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I'm convinced this is going to be wildly unpopular, but hey...

Please stop writing stuff in C! Aside from a few niche areas (performance-critical, embedded, legacy etc. workloads) there's really no reason to other than some fumbled reason about "having full control over the hardware" and "not trusting these modern frameworks." I get it, it's what we all grew up with being the de-facto standard, but times have moved on, and the number of massive memory leaks & security holes that keep coming to light in *popular*, well-tested software is a great reason why you shouldn't think you're smart enough to avoid all those issues by taking full control yourself.

Especially, if like most C developers I've come across, you also shun things like unit tests as "something the QA department should worry about" 😬

Comments
  • 7
    But the hardware!
  • 6
    I can agree with the reasons behind this, however, I cannot agree with it entirely. Not only does C have merit in a lot of applications, it may be the only language one is familiar with, or that they're so familiar with it that any other language isn't worth it to them. 'Muh modern frameworks' is just as toxic a way to think as 'Muh low level access' is.
  • 12
    Agreed, use C++ or Rust or Go or whatever instead unless you're in the niche where C is absolutely a requirement.

    Aside from a few niche cases modern compiler optimizers will almost certainly produce better low level code than you can. The sheer effort you need to put into C to do the same or better is usually not worth it, and it probably won't be secure and portable either (of course if it's a core library or hardware driver or something that's different).

    @craftxbox "it may be the only language one is familiar with" is just sad tbh.
  • 0
    I agree like you said it definitely has strength in niche areas but for modern software use something like Java, C++, C#, Go, etc
  • 4
    @RememberMe C is optimized by compiler as well
  • 1
    Writing random stuff with raw array access and malloc() makes me feel powerful.
  • 1
    I agree. I used to be afraid of frameworks (frankly, I still am!), but it's like being afraid of anything - it looks scary until you get closer, more familiar with it, observe how it works and then over time you come to realize it is no longer that bad.

    However, abusing frameworks/libraries is what I'm afraid of. If I can write a thing in 2-3 hours myself, I'd rather do that than import yet another library.

    @craftxbox If I only know ASM - should I be writing webapps with ASM too, because it's the only language I know?
  • 5
    Unfortunately C has a few features I do not see with other langiages:
    - A calling standard, I can reuse C libraries from virtually every language. Many languages may output C compatible shared libraries, but this is usually not very practical and requires to write a lot of boilerplate code. Interpreted languages can't do it at all, compiled languages with GC have a big overhead (in the worst case, I would have multiple GCs in the same programming), ... Even for C++ one must create sometimes very unidiomatic wrappers.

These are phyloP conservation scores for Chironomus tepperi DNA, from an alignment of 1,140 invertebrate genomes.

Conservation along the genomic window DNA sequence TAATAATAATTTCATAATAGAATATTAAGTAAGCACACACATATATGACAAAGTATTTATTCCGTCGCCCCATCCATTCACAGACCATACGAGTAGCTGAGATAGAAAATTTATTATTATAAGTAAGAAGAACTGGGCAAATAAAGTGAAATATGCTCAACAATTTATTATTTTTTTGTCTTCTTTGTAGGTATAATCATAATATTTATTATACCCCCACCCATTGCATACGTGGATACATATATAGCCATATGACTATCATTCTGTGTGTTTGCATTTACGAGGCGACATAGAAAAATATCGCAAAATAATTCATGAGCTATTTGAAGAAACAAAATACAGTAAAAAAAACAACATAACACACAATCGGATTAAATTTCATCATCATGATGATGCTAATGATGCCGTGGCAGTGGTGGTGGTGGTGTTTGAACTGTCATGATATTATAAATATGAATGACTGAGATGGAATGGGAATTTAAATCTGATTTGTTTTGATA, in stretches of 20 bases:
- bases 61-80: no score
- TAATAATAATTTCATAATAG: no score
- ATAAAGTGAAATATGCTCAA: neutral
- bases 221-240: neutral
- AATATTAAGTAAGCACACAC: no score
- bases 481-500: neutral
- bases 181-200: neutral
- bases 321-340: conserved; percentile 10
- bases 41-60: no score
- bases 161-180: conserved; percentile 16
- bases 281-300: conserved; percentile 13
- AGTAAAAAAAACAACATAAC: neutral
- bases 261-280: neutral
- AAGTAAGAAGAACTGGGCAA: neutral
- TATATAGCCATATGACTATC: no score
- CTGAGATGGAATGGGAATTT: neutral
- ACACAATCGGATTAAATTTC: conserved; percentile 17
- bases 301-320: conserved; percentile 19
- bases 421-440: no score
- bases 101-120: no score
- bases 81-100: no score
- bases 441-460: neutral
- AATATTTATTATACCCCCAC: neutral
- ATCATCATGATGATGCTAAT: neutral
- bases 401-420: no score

- C is standardised and only very slowly changing. Even K&R code should mostly still compile. If I write code which has to be rewritten every couple of years, this is not great.

    Nonetheless, I agree one should use the right tool for the right job, and that may not be C every time. But if and only the above things (besides performance) are met, I don't see a problem using C for long term projects. It's not impossible to write good code in it.
  • 1
    as for the first point -- not a problem if you are NOT writing in C (what this post is about in the first place).

    Both interpreted languages AND other compiled languages (maybe not all -- IDK them all) can use C libraries in their runtime. Through some adapters maybe, but still -- the overhead is next to nothing. However, the other way around is more difficult (that's what you're saying - and that's correct). And I believe that was the point of this post -- leave C at the lower level, close to the hardware - where it belongs. Leave C as a way to write system-wide shareable libraries - not just with your higher-level app(s). And the compatibility problem is no more.

    And the GC is a very nice way to prevent segfaults and memory leaks (most of them). Yes, it comes with the price of a tad more resources consumed (though, if the app is poorly written - it could cost lots of CPU/RAM). But it saves a whole lot of development and debugging time.

    At least that's how I see it.
  • 2
    @netikras

    To clarify, I don't see a problem with a GC as used in modern languages, but if those languages are then used to write shared libraries, it might be problematic

    E.g. If I use a shared library written in Golang from C#, I now run two GCs in my process (one for Go and and one for .NET). It does not hurt per se (I tried it and it works), but consumes unnecessary resources.
  • 1
    I even write application level stuff in C, and it's a superb language. Neither the behemoth that is C++ nor the brittle, unstandardised puzzle language that is Rust can keep up with that. C will always be there.
  • 0
    You have control if you know the language. I've control over C++ because I know what the compiler does. I've control over Java because I know the perks, what bytecode is produced, how GC and VM work. I've control over JavaScript because I know how the event queue works, how's interpreted and executed.

    If you feel like you've no control over a language, go fucking study it.
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